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5 Important Elements of a Short Story

5 Important Elements of a Short Story

A short story is a short work of fiction. Fiction, as you know, is prose writing about imagined events and
characters. Prose writing differs from poetry in that it does not depend on verses, meters or rhymes for
its organization and presentation.

Novels are another example of fictional prose and are much longer than short stories. Some short
stories, however, can be quite long. If a a short story is a long one, say fifty to one hundred pages, we
call it a novella.

American literature contains some of the world's best examples of the short story. Readers around the
world enjoy the finely crafted stories of American writers such as O. Henry, Stephen Crane, Jack London,
Mark Twain and Edgar Allen Poe.

What makes these authors such remarkable short story writers? They are true masters at combining the
five key elements that go into every great short story: character, setting, conflict, plot and theme.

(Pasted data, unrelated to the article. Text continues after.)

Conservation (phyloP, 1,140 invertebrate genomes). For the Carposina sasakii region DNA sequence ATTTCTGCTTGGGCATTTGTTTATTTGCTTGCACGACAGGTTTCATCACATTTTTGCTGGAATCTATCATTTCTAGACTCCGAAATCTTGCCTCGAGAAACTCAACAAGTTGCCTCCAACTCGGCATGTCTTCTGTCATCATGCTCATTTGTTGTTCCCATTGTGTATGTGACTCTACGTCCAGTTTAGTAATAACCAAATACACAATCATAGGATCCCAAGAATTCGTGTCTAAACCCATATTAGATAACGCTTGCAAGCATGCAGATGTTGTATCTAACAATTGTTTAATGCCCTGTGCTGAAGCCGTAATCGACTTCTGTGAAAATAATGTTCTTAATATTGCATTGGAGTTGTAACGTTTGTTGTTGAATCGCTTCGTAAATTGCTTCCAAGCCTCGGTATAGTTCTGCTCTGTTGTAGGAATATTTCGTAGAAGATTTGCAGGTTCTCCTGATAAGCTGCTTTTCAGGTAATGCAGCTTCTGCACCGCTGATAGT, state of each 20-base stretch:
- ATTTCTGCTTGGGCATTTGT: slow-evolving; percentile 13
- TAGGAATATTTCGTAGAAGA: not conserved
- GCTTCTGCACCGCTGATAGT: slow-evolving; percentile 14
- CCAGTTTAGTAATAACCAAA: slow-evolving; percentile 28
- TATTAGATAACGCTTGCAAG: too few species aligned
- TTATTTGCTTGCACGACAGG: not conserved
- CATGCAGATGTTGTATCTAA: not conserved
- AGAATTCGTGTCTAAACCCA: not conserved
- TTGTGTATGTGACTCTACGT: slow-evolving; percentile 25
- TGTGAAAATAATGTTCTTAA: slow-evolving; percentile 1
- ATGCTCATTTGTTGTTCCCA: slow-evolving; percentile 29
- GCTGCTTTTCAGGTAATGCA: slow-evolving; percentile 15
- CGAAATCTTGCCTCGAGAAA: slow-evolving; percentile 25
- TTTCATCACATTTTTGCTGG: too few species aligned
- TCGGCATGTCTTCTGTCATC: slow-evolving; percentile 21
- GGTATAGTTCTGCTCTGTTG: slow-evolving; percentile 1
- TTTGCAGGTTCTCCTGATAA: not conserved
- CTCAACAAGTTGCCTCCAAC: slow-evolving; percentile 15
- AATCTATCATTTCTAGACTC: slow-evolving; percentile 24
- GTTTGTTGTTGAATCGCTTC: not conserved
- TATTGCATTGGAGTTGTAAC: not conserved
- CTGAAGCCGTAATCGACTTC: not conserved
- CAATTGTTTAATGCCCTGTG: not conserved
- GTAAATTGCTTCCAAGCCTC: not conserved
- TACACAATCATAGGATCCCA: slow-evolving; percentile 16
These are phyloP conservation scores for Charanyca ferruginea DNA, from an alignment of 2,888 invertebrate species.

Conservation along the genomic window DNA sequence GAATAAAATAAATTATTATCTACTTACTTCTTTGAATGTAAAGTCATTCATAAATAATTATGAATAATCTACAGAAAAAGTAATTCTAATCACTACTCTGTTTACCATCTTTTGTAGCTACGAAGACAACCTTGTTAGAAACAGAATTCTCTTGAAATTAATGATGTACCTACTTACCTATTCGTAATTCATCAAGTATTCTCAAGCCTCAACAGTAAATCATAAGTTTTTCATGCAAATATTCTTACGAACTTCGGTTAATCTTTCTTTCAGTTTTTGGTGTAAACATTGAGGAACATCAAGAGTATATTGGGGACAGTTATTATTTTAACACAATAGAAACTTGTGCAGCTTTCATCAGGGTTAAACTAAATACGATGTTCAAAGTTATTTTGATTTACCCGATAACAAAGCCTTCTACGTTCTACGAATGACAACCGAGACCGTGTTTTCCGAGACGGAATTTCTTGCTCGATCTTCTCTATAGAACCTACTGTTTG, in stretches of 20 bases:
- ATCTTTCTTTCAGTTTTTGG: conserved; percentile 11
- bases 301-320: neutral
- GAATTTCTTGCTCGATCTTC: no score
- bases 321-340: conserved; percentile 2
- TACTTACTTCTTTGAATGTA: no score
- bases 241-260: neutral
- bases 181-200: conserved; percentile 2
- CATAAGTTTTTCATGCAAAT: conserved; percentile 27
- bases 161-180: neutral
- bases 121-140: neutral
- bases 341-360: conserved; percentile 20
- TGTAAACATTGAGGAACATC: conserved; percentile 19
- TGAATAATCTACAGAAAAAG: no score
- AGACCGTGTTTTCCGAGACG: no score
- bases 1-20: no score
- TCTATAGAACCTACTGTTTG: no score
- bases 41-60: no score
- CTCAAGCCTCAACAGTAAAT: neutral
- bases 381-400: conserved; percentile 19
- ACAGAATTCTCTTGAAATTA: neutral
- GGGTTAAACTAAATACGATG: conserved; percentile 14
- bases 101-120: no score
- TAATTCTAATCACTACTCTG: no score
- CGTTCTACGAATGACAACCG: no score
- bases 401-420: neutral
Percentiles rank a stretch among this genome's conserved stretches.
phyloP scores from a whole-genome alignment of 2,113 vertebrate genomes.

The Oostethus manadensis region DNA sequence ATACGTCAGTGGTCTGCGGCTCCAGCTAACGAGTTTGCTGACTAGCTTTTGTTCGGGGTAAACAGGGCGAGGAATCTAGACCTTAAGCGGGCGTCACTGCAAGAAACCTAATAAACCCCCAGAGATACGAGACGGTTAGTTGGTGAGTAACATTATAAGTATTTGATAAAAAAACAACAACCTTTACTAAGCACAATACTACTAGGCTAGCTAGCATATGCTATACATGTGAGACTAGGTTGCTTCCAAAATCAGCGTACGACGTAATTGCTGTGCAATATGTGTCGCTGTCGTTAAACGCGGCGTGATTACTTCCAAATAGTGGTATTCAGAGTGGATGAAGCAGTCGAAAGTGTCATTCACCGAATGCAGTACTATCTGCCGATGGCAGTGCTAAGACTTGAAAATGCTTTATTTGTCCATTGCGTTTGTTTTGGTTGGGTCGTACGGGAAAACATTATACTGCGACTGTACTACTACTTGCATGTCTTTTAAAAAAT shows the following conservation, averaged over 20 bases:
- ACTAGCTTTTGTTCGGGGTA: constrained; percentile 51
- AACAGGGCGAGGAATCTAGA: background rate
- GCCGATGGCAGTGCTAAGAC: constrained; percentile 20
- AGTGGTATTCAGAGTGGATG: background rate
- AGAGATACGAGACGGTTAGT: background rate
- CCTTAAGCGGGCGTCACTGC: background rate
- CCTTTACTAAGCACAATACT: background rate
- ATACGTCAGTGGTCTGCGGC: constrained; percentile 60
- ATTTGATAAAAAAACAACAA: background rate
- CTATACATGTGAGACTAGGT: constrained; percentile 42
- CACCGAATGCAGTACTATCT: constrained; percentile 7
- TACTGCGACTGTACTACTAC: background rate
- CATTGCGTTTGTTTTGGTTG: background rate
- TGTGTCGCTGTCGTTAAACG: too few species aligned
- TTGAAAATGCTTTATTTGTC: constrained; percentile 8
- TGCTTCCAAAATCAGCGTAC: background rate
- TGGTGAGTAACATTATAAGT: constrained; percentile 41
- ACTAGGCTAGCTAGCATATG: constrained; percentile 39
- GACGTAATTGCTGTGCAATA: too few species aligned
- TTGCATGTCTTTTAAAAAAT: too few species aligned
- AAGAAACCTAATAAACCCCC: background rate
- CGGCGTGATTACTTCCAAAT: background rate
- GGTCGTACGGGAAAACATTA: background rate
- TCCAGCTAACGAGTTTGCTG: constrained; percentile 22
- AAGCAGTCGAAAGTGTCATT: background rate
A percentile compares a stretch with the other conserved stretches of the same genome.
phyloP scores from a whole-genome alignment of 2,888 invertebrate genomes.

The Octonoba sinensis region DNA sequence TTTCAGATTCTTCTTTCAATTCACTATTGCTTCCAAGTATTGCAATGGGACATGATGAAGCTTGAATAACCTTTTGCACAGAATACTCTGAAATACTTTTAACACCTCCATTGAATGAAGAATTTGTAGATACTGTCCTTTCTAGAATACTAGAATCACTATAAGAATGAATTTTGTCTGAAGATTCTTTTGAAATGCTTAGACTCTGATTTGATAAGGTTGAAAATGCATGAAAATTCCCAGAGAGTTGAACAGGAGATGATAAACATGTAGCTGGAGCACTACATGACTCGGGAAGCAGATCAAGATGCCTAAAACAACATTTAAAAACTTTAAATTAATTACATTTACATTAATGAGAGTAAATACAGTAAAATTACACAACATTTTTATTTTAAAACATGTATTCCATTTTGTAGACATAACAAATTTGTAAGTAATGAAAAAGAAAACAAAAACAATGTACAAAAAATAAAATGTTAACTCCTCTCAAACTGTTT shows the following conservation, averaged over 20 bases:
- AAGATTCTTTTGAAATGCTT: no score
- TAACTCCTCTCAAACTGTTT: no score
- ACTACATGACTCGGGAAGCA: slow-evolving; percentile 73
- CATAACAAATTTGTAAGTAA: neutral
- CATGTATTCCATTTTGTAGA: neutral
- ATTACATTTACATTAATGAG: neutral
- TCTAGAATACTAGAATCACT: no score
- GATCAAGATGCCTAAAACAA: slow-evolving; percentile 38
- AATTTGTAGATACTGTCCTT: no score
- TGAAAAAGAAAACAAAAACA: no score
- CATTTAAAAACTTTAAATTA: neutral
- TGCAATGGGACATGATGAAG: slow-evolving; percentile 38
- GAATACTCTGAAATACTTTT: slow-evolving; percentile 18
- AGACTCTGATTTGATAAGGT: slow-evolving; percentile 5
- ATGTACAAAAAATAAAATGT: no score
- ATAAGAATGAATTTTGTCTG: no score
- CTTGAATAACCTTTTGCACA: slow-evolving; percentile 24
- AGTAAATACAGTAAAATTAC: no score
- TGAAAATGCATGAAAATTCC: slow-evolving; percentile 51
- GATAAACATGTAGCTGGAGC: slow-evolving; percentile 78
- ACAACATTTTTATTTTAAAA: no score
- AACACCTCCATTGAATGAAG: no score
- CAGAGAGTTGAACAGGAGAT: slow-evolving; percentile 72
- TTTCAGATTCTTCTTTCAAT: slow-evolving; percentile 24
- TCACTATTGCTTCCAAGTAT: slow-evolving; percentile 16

The ELLSA web-site uses one of these five key elements as the focus of each of the five on-line lessons in
the Classics of American Literature section. In each lesson, you will explore a single American short story
from the USIA Ladder Series and discover how the author uses a certain element.

The definitions on the right are repeated on the first page of each short story lesson.

CHARACTER

A character is a person, or sometimes even an animal, who takes part in the action of a short story or
other literary work.

SETTING

The setting of a short story is the time and place in which it happens. Authors often use descriptions of
landscape, scenery, buildings, seasons or weather to provide a strong sense of setting.

PLOT

A plot is a series of events and character actions that relate to the central conflict.

CONFLICT

The conflict is a struggle between two people or things in a short story. The main character is usually on
one side of the central conflict.

On the other side, the main character may struggle against another important character, against the